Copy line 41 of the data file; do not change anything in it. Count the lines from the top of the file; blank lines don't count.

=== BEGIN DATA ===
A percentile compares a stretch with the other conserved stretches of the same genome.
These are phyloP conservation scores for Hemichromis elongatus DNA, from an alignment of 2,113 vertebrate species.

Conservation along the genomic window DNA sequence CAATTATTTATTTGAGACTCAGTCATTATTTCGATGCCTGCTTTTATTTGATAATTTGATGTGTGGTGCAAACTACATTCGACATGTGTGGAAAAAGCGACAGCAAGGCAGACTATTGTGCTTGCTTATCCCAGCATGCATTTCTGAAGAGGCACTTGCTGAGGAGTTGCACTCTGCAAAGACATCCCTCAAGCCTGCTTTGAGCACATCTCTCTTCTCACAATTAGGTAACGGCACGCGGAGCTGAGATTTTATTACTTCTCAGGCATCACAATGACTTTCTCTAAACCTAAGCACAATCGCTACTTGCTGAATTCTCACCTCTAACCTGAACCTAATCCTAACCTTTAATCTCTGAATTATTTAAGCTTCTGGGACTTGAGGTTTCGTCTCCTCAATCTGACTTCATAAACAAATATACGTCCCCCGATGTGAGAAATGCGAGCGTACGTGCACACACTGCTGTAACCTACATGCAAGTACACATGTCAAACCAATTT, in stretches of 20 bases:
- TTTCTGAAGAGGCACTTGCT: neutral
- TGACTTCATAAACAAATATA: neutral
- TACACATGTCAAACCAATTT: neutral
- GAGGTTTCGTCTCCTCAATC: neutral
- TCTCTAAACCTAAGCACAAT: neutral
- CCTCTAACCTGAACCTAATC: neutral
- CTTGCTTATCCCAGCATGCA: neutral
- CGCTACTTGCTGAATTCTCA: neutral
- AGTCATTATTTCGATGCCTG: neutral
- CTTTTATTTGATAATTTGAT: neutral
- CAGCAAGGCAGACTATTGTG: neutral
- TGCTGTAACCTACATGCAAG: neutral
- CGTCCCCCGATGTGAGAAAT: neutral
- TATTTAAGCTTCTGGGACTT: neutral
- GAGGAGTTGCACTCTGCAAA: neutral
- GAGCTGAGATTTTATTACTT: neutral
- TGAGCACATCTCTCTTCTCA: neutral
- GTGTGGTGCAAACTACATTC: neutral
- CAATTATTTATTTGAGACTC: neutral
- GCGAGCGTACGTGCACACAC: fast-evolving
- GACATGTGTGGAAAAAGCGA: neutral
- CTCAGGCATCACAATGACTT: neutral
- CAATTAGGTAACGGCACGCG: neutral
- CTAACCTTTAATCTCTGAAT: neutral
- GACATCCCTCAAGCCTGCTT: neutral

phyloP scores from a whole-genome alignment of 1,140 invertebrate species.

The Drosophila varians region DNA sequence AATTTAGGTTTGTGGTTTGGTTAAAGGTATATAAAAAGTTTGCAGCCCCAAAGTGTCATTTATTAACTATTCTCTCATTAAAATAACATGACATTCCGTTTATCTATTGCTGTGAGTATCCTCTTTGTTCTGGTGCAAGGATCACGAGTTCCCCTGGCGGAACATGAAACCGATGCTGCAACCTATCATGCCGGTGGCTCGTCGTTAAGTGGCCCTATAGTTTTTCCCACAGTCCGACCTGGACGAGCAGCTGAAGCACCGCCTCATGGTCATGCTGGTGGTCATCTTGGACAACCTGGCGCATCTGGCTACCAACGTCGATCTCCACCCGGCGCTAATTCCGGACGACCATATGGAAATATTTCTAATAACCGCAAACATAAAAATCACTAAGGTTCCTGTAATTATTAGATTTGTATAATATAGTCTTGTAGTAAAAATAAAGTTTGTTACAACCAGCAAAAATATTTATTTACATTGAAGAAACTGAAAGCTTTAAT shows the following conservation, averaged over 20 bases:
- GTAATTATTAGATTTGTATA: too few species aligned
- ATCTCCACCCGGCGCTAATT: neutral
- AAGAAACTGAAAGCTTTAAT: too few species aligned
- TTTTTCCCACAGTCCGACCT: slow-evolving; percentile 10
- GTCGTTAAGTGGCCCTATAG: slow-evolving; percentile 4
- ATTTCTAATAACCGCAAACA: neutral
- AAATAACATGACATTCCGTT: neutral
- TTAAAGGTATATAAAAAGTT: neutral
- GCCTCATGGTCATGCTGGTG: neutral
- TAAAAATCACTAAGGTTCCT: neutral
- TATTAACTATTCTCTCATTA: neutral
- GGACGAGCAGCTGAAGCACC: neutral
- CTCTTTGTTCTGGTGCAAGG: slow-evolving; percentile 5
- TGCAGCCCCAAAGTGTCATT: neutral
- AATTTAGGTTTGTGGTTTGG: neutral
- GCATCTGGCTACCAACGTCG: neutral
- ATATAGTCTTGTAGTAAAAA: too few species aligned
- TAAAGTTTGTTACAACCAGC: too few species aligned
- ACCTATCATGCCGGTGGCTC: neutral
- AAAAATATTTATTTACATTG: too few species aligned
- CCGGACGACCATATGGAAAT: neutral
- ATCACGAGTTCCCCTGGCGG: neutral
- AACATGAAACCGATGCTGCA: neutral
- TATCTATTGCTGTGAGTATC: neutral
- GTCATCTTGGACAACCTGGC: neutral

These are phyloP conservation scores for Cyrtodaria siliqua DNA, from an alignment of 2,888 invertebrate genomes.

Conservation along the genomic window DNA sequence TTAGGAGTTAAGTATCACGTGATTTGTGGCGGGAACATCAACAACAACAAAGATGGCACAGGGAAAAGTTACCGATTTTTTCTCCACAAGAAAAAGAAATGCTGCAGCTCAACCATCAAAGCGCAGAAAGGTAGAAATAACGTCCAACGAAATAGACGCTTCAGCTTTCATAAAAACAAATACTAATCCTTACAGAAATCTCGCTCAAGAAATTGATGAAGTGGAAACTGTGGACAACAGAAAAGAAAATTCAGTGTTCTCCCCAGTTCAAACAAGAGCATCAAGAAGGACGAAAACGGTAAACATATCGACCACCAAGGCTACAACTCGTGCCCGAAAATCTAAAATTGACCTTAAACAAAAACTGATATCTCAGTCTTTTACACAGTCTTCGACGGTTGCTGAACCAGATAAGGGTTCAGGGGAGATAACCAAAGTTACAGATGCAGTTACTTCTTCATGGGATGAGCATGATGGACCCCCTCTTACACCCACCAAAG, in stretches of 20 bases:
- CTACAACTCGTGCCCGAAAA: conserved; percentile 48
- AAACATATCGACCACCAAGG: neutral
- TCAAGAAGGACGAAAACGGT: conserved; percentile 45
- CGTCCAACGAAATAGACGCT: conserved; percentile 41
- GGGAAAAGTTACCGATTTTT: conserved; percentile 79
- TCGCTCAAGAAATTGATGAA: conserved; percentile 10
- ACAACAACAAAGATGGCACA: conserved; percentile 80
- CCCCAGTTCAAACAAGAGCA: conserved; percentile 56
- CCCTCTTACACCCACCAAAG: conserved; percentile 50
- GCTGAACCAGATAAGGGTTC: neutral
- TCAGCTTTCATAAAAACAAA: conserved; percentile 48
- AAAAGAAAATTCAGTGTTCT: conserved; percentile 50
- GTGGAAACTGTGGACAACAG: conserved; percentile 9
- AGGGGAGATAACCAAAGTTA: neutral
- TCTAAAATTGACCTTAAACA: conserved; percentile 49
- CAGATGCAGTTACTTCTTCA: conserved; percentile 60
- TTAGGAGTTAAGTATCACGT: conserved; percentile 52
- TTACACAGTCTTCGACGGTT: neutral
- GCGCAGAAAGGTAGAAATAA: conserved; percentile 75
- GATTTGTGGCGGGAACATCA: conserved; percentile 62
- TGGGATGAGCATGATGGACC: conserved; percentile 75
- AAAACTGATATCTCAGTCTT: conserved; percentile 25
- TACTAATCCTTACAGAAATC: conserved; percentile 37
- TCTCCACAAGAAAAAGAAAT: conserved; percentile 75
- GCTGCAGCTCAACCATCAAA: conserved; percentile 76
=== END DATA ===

- TATTAACTATTCTCTCATTA: neutral